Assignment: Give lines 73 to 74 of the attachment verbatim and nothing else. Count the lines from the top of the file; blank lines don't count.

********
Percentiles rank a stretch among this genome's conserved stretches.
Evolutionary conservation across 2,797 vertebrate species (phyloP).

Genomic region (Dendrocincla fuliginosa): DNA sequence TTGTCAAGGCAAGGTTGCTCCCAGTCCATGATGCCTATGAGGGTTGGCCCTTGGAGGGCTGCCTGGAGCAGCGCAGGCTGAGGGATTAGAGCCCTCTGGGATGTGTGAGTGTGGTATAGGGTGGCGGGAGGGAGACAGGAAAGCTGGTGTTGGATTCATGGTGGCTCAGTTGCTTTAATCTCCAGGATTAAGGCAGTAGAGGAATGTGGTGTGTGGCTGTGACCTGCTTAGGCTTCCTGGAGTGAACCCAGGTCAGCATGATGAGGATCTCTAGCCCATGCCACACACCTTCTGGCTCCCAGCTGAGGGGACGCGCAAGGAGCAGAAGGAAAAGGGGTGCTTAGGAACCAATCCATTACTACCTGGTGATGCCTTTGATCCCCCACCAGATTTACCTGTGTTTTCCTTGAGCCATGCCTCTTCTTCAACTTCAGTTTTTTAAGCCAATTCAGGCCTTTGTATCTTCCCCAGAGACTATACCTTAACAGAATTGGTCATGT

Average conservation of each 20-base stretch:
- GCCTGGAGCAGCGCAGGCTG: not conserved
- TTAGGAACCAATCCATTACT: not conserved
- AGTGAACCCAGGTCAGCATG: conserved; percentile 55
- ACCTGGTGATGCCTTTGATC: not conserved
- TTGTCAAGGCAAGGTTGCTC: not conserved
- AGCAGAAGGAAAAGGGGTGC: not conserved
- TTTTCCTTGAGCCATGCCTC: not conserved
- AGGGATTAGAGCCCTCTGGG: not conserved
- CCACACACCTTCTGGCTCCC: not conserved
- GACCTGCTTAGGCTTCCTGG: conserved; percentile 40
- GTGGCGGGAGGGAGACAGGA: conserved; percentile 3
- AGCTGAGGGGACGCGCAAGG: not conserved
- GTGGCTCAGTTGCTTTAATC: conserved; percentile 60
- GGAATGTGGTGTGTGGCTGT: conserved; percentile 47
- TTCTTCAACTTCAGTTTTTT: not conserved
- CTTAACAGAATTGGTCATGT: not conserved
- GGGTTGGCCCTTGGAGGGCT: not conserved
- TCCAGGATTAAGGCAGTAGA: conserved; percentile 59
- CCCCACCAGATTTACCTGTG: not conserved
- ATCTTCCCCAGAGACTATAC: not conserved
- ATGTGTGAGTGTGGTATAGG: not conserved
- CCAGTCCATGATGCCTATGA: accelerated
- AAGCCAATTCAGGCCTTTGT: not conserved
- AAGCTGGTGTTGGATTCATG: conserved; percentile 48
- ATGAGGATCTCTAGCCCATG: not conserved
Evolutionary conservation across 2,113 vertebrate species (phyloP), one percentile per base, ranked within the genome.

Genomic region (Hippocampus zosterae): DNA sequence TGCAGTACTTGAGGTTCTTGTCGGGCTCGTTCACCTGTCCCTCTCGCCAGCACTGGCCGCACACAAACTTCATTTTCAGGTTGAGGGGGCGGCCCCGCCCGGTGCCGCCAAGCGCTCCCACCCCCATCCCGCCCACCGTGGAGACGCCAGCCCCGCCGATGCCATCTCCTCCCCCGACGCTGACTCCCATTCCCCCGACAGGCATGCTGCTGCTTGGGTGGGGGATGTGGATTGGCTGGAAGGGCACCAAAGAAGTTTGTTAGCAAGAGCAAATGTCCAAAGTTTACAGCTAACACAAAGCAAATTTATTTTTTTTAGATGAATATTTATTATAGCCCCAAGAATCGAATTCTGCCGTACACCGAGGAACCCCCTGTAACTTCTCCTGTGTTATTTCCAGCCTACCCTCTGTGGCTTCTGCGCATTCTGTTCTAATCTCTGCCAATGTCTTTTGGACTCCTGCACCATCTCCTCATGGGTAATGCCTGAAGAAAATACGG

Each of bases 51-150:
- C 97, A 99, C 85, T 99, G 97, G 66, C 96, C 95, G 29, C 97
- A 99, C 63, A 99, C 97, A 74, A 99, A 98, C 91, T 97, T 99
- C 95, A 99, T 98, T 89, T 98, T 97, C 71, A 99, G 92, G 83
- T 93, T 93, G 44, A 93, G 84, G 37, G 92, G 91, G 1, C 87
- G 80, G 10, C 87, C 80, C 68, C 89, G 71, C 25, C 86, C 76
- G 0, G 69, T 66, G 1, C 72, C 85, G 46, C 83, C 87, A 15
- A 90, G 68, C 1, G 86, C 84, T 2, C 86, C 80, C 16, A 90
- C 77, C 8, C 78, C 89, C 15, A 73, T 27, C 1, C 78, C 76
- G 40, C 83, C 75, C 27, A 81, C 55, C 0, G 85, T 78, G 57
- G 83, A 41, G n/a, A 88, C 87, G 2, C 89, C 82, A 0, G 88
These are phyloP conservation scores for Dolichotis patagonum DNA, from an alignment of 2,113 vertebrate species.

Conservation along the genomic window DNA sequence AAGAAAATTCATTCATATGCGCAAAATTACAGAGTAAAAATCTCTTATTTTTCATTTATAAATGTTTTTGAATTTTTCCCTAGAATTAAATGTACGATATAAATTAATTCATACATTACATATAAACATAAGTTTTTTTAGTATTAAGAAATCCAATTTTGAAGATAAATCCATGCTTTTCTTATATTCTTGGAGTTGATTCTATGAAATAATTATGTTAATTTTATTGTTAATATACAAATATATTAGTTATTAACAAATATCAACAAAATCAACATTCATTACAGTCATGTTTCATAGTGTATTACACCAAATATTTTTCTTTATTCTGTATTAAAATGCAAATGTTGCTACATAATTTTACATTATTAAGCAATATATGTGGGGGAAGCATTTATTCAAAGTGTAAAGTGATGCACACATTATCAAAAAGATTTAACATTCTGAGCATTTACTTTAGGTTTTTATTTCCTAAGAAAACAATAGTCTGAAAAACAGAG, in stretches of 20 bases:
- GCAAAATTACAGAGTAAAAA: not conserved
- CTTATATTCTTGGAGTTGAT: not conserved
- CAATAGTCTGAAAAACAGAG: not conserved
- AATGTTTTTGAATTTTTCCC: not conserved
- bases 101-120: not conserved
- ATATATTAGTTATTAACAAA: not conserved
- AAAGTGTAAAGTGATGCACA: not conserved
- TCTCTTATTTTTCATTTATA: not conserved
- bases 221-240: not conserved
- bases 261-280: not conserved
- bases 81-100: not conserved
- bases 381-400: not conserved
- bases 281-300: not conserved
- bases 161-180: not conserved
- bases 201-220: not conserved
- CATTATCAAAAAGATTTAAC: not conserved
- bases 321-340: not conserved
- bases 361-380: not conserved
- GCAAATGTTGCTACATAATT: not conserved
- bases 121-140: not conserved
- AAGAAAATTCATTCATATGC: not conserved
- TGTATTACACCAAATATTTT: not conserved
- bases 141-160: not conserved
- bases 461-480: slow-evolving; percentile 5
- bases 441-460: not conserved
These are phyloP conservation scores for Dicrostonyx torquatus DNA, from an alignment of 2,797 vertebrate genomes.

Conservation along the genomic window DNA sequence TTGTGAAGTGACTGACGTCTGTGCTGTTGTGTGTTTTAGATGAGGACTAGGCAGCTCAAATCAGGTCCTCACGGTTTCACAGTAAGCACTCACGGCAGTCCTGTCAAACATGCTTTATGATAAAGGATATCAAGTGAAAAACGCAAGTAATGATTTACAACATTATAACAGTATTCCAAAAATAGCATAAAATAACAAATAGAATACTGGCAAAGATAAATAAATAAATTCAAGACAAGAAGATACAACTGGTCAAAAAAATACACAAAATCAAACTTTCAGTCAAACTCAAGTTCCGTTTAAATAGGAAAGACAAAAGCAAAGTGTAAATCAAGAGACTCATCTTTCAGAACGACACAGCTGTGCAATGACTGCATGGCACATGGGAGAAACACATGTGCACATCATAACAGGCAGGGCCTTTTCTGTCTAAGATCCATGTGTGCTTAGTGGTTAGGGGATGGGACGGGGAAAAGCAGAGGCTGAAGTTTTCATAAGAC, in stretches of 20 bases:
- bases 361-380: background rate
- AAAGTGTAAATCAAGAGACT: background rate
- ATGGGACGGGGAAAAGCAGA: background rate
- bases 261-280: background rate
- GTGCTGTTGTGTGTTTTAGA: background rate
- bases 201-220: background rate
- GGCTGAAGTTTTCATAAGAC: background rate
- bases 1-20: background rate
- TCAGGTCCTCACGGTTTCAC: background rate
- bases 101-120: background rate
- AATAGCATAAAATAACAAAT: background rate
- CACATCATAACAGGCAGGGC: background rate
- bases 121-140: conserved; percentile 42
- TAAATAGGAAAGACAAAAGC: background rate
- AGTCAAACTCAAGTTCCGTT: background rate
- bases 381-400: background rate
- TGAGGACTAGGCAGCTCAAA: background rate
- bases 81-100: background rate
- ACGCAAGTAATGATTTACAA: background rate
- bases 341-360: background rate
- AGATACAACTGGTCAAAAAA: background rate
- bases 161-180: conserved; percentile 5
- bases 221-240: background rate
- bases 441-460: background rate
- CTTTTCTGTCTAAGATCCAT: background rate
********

- AAAGTGTAAATCAAGAGACT: background rate
- ATGGGACGGGGAAAAGCAGA: background rate